“My jewellery differentiates in its way of telling a story. My pieces tell a story on many different levels. My planning process is based on very thorough background research; all decisions on designs are well-grounded and balanced. I am curious and constantly looking for something new and this has been the main force in my work. What is fascinating about jewellery is that it can simultaneously be an independent work of art as well as a utility article. It can contain a myriad of meanings. Jewellery is all about strong emotions, it brings joy and delivers messages.”
I have designed numerous collections for the private use of companies as well as worked on unique pieces but I am best known in Finland for my jewellery collections for Kalevala Jewelry, such as Naisen ääni, Vanamo and Onerva. Many people also know my collection designed in collaboration with the Savonlinna Opera Festival; in this collection, I designed jewellery lines based on five opening night operas.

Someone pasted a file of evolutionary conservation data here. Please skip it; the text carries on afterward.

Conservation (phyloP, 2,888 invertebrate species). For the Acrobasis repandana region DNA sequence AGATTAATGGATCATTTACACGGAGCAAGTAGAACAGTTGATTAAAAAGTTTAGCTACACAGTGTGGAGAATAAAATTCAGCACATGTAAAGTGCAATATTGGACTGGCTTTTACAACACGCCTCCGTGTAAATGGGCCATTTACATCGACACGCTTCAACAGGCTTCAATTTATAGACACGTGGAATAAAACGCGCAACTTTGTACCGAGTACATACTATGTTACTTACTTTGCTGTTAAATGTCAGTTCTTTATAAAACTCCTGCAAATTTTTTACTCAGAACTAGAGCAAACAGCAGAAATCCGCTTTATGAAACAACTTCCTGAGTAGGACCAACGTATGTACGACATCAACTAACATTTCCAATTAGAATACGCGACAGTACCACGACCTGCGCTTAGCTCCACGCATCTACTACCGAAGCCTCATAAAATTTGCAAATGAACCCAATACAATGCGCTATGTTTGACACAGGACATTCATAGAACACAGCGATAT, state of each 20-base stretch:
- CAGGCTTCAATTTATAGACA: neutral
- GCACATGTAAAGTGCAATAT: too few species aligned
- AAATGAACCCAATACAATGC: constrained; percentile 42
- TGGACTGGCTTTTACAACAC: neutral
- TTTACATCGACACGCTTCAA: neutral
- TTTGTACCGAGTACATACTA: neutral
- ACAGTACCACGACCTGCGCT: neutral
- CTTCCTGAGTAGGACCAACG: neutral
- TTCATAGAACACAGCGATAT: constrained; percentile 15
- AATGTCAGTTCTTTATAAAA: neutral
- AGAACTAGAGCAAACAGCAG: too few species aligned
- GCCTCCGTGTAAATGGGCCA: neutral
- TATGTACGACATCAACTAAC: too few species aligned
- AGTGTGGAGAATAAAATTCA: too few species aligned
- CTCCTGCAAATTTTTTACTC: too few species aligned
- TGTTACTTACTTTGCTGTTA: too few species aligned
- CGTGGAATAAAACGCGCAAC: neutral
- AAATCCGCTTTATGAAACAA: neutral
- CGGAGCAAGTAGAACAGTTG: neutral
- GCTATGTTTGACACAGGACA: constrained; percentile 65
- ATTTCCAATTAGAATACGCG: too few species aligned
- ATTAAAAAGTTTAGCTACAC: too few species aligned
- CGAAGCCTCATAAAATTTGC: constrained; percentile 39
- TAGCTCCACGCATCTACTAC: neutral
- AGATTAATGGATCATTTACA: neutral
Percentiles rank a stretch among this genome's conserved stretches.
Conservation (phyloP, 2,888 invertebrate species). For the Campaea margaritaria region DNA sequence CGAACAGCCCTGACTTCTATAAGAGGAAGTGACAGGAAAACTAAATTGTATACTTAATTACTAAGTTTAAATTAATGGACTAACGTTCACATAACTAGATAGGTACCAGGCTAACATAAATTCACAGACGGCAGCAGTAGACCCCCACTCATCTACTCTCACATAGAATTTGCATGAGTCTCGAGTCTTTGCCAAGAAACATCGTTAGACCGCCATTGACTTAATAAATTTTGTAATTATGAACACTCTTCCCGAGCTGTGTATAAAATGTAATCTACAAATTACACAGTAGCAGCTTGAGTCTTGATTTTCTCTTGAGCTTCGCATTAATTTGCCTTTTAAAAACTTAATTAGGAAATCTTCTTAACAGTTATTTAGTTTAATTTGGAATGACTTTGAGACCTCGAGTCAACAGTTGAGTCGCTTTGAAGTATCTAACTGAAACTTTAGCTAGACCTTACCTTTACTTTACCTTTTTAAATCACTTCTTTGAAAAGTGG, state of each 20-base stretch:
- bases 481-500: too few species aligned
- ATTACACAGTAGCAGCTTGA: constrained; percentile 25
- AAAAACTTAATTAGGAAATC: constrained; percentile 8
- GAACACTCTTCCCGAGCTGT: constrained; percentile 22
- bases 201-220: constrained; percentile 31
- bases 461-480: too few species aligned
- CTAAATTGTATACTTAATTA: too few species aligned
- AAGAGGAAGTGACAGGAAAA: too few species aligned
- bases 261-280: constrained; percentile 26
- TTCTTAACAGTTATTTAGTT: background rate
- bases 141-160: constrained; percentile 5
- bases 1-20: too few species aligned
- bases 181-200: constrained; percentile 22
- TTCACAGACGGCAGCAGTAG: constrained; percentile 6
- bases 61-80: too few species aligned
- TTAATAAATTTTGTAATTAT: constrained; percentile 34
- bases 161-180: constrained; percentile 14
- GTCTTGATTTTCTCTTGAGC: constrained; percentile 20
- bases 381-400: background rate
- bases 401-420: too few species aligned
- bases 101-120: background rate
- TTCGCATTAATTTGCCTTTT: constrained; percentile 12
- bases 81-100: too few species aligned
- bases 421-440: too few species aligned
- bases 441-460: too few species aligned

It was important for me to attain the qualification of a goldsmith; I would not have been ready to be a designer without the technical knowledge of a goldsmith. After finishing my degree at the Lahti Institute of Design, I did a Master’s degree at the University of Art and Design Helsinki. I have been working at Kalevala Jewelry since 1989 and as their Chief Designer since 1994. The highlights of my professional career include being awarded the title of Goldsmith of the Year by The Finnish Goldsmith Association in 1999 and receiving the State Prize for Design in 2006.
Poetry is often a source of inspiration for my jewellery. My Vanamo collection was inspired by a verse of an Eino Leino (1878-1926) poem called Nocturne. The designs of my Onerva collection made of silver and white porcelain were inspired by the poem Kuurainen Kannel by L. Onerva. The poem begins with a white and frosty state of mind that speaks a language of wintery melancholy, a longing for light and love. An image of the purity of winter and an uninterrupted silence was drawn in my mind and there is something so consoling in that silence.”